Wednesday, June 30, 2010

Expressionism vs. Realism

"The man who deals with originality is desperately needed, but seldom wanted. For along with his promise of victory he lets loose the shadows of chaos."

David Hare writing about Jackson Pollock

This week I have just returned from beautiful Bryce Canyon, Utah - and I am working on several new paintings including a new Pueblo and a New Mexico landscape derived from a photo taken near the Guadeloupe Mountains.

I have recently heard an open discussion, sometimes friendly and sometimes not - coming from artists who are vociferous in their defense of realism. Some are saying that what is needed is a new movement that has been tagged as "Novo Realism". Several things, I think, are going on here and are worthy of talking about further.

I think that what bugs many realists is the possibility that artists who work in either expressionistic or abstract styles are not well trained. Realists are mostly classically trained, they paint from life, they go out into the field and do plein air studies, etc. They are the ones that are toiling away on reproductions of plaster casts, and going to great trouble to hone their skills so that what emerges on canvas is a fair representation of the real world. Realists know what they have done to train themselves, and they feel that art is being sold short when somebody either abides too loosely to reality, or when they don't abide by it at all. There is a reason why Jackson Pollock, as an abstract expressionist, was on the receiving end of a ton of scorn when he pioneered his "all over" poured paintings. The same process goes on today when realists look at the world of art. You could think of this situation metaphorically by saying that realists are like classical musicians, trained in violin, piano etc. Such musicians may look at a Rock and Roll guitarist and think "How can he fill an arena with screaming fans with just a few barre chords?" Mr Rock and Roll taught himself, and people are going nuts over him. As a guitar player, I sympathize with this thought, when I think about guitarists like Toni Iommi of Black Sabbath, who wrote some of the greatest rock / metal songs with very simple progressions. Complexity does sometimes represent talent, but not always. Sometimes the forms in which one operates are so laden with previously held assumptions that there is little room for the artist themselves to get out. That is why I am an expressionist, and why it suits my temperament much more than realism.

Also, we should be a bit more honest about realism. What do people mean when they are painting realistically? In the most basic sense, they mean to say that they are painting something that is a fair representation of the way the thing they are depicting really looks. But when we see a beautiful woman stretched onto a sofa, with soft light coming thru the window and forms rendered like Sargent or Whistler may have done - I don't exactly subscribe to that being real in the purest sense. We look at the woman on the sofa, we know it's a woman on the sofa - fine. But while one might want to paint those wistful and comforting realism scenes, nobody is making much of an effort to paint an unemployment line. Nobody decides to do a portrait of a devastated family who has just lost their health insurance. Few people, some have done so - but few people have the courage to paint subjects from the wars in Afghanistan and Iraq. I don't see plein air artists lining up to paint large gobs of oil washing up on the shores of Florida, Alabama, and Louisiana. And I sure don't see galleries or collectors wanting to show and buy these things. So what is depicted, and what is most approved of for the viewer, is a style of work that is real in look, but rarely ever real in any situational sense. This is no crime, by the way. But I interpret realism in a pretty unrelenting sense. However, I assert that art is a free engagement process. If a collector wants to buy realistic works, and the artist wants to produce them - I hope all involved go away happy. But realism is only one kind of tree in the forest. There are others, and all make the colors and shades we adore.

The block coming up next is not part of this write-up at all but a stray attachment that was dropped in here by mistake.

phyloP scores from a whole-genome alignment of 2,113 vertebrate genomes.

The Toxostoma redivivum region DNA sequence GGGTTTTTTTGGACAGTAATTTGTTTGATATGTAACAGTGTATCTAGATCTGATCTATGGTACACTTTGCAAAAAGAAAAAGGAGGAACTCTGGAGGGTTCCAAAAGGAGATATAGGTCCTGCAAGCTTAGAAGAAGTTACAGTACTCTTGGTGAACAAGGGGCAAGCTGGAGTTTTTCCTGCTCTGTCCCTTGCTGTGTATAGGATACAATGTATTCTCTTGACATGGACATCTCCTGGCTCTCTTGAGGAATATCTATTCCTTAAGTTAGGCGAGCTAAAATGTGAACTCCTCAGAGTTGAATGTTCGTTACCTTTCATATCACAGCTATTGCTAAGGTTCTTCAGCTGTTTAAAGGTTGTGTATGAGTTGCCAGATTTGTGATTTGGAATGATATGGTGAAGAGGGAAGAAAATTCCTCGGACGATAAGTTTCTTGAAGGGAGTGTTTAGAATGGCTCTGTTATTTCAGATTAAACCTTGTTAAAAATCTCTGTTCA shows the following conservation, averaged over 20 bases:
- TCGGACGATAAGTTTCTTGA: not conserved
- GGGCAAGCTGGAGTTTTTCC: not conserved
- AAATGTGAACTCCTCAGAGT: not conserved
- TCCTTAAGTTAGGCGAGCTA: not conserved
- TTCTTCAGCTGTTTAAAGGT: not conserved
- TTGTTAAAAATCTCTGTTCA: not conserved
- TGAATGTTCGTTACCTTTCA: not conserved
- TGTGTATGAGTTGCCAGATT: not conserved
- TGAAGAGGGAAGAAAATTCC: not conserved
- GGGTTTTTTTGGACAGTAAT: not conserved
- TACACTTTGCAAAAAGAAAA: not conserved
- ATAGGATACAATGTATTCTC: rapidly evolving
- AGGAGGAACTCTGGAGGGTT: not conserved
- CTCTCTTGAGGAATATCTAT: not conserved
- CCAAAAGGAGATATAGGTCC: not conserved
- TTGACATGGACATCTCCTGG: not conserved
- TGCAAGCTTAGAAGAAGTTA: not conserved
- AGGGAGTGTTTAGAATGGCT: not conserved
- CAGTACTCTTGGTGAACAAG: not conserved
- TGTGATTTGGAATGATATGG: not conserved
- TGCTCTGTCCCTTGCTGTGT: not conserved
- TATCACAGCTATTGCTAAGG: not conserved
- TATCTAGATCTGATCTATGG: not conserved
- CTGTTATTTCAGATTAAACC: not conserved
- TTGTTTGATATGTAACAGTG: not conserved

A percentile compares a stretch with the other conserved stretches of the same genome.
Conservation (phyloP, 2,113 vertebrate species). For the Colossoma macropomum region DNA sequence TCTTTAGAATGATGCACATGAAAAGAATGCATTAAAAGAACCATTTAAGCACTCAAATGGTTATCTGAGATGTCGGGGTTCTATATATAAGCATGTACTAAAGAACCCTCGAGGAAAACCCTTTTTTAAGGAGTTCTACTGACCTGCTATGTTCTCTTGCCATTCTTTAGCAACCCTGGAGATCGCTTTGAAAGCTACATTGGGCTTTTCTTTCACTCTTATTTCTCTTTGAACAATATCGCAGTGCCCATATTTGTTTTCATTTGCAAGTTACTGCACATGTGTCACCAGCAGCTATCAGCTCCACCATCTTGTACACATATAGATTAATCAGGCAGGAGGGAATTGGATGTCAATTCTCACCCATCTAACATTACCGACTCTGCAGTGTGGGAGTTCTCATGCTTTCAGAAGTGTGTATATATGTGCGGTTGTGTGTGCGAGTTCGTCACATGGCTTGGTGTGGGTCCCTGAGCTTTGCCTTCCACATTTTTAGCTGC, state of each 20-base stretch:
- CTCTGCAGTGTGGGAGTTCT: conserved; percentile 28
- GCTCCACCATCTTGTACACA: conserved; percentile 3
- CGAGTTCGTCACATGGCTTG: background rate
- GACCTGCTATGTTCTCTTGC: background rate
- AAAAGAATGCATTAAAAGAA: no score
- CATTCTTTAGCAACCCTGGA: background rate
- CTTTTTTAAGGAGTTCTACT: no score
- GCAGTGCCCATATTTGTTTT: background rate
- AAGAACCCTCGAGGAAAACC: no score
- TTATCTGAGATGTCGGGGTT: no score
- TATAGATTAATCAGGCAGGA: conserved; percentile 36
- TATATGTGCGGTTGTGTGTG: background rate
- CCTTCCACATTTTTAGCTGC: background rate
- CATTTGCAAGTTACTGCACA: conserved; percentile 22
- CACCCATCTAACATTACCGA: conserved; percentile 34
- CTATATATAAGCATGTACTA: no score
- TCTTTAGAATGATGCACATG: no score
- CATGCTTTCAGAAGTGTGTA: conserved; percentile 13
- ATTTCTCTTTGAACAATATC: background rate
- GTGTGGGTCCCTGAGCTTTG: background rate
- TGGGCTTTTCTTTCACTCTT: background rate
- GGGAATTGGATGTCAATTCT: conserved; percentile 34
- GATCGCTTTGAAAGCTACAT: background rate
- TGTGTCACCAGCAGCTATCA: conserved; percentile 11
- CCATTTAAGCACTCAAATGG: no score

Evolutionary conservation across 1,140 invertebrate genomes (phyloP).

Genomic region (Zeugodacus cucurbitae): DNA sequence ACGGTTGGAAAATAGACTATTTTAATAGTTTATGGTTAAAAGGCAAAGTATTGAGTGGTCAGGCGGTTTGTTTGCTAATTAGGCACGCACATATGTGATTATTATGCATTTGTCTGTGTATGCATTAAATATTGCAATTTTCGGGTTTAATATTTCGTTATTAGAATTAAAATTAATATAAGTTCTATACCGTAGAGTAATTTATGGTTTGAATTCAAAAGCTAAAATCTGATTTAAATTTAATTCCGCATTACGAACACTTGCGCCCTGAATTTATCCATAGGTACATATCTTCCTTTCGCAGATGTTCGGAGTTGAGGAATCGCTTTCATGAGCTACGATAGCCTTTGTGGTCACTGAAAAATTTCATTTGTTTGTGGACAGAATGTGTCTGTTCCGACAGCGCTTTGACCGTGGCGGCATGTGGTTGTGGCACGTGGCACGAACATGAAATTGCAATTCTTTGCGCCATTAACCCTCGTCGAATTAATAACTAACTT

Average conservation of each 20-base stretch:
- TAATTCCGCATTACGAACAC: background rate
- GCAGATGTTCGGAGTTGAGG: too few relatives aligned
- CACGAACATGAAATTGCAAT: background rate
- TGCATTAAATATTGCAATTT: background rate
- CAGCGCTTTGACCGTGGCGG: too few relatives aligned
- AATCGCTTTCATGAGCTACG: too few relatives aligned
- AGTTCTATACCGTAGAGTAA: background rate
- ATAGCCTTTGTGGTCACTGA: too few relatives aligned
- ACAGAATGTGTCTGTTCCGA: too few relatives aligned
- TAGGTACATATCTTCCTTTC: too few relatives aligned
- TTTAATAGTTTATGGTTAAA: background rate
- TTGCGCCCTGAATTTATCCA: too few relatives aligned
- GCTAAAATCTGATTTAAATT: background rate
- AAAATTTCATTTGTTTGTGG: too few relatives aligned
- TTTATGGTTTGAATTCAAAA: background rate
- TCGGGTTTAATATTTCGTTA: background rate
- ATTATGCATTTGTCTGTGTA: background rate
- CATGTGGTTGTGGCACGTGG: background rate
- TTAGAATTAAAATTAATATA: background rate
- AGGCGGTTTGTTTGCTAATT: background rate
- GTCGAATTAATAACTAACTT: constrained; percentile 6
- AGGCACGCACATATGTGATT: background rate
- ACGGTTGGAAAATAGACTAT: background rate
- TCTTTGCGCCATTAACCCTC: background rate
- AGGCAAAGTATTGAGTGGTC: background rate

Another way to think of a discussion of Expressionism and Realism is something like a filter. A realist uses a dense, heavy filter - for the look of the subject anyway - and the individual touch of the artist is usually minimized in realism. An Expressionist, like myself, prefers a filter that lets only some of the subject through, and the rest is a product of gesture, light, color, and the temperament of the artist. A Realist would say that much of that applies to them as well - but an Expressionist departs sharply from this mold by not worrying too much if the rock in the landscape doesn't look like any rock that one has seen before. The rock, for an Expressionist, is a product of gesture and feeling.

I would share with realists the fact that I too respect training in art - whether that be self training or proper studio or school training. However I don't insist on this as an absolute necessity. The ancient cave paintings as Lascaux, which I adore very much, were painted by people who carried with them nothing more than the wish to express something meaningful about the world around them. And of course there is a long line from those primitive people to the Michelangelos and Raphaels of the world. But all were operating on the same instinct to make art meaningful. I find no battle between them. Neither should there be any battles between realists and expressionists. Like the trees of the forests I had mentioned - you don't hear the Oaks telling the Bristlecones to go straighten their branches if they really want to be a tree. You don't hear the Cedars ask the Paloverdes why on earth their bark is green...all forms independent and meaningful are appreciated. All are trees, no matter what the difference of forms. And bear in mind I do not argue for artistic relativism. The ability to say "that's a bad painting" is crucial if we are ever going to know what a good one is. That why I draw the line at "meaningful" forms, and expressions of art that have communicative ability. That's also why I have struggled endlessly with artists such as Barnett Newman - because despite my clear expressionist sympathies, I smell a cop-out when I see a single stripe down a huge canvas - and I resent the implication that I'm not cultivated enough to get the meaning. I'm not even sure Newman knew what he meant, or even meant to express.